The best part of this pipeline is that it's all self contained and has the minimal host dependencies. It does not need complex tools like Chef or Puppet and it will install and run anywhere. Uploading the gnatsd image to a private registry is trivial and adding some code to monitor etcd and upgrade, restart  etc is as simple as a fleetd service.

Great job Apcera!

say what about OS X and iOS?

Watching this TechCrunch video Hands on Windows 10 I was actually impressed with Windows. It made a compelling story as I sit here typing on my MacBook Air considering my hardware refresh which should include phones, tablets and laptops. But then the reviewer made a critical mistake. Granted it was not one that I would say cancels out my interest but it does sort of challenge his credibility.

The statement was to the effect that Microsoft was unifying Windows across all 3 devices. Computers, phones and consoles; and that at Apple there was iOS and OS X, implying that they were not the same. That final comment about iOS and OS X is simply wrong. The core of the operating system for both is exactly the same code. This was never a secret and in fact was part of the propaganda used to sell iOS to potential developers.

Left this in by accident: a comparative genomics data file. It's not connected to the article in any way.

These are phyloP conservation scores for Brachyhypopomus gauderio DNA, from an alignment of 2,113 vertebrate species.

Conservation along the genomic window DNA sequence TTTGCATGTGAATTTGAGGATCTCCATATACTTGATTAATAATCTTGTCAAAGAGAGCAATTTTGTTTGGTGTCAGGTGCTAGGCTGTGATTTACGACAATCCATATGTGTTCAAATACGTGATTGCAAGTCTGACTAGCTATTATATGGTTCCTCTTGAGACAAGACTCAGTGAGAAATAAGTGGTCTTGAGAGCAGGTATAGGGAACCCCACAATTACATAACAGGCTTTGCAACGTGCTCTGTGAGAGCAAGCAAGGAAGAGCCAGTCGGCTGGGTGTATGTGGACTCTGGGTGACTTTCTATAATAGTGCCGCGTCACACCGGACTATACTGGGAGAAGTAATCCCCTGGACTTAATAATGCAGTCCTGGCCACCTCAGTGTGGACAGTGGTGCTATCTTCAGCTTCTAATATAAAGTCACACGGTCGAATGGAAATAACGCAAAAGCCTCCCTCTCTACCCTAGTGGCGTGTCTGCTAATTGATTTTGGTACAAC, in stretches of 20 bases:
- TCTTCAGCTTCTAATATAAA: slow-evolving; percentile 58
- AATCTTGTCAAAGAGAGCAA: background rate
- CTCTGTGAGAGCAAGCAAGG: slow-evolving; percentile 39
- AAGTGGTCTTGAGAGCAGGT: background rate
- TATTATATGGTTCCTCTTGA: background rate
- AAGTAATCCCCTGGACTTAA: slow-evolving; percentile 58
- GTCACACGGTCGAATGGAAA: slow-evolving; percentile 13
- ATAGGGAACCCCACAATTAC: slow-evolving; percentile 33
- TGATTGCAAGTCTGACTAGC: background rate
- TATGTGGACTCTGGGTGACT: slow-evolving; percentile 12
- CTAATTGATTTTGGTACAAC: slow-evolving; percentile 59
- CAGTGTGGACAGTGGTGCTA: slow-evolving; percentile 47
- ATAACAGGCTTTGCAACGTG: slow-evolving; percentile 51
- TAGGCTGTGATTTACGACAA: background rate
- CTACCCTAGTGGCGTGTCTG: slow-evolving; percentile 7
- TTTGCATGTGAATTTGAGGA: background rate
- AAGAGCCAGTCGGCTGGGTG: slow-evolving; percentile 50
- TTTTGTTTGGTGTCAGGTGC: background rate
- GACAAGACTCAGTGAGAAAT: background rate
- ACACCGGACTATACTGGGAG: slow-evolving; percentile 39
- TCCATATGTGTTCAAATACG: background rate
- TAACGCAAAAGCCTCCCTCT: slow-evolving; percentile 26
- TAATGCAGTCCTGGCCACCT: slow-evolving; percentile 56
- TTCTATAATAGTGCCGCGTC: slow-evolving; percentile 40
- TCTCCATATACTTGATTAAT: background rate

Now, of course, it's all about the APIs and experience... and so the same delta exists in the Windows and Apple brands. While the point is taken to mean that the interface experience is different depending on the current user mode (Windows) some things actually stayed the same and appeared to be difficult to operate. Just how many times was he going to press the start button before it actuated?

Windows 10 looked very interesting in the demo. Granted a lot of the code appeared to be W10-ish and so it was nicely visual. Even the fullscreen start menu. The colors were cool too. Unfortunately it's the applications. At least in the windows ecosystem the themes seem to carry through the version changes (see Mavericks). W10 will not tell the complete story until it drops some of the backward compatibility.

Wednesday, January 28, 2015

Makefile in Go

I’ve been having an exchange with some readers about rake and go. In the end I took a page out of the golang playbook and created my own make.go although it was specialized for easy/hound it could be modified to be a more general purpose make program. Granted the more general purpose it becomes the more it's like the actual make. And then there is the installinator project I have been working on where some of this would make plenty of sense.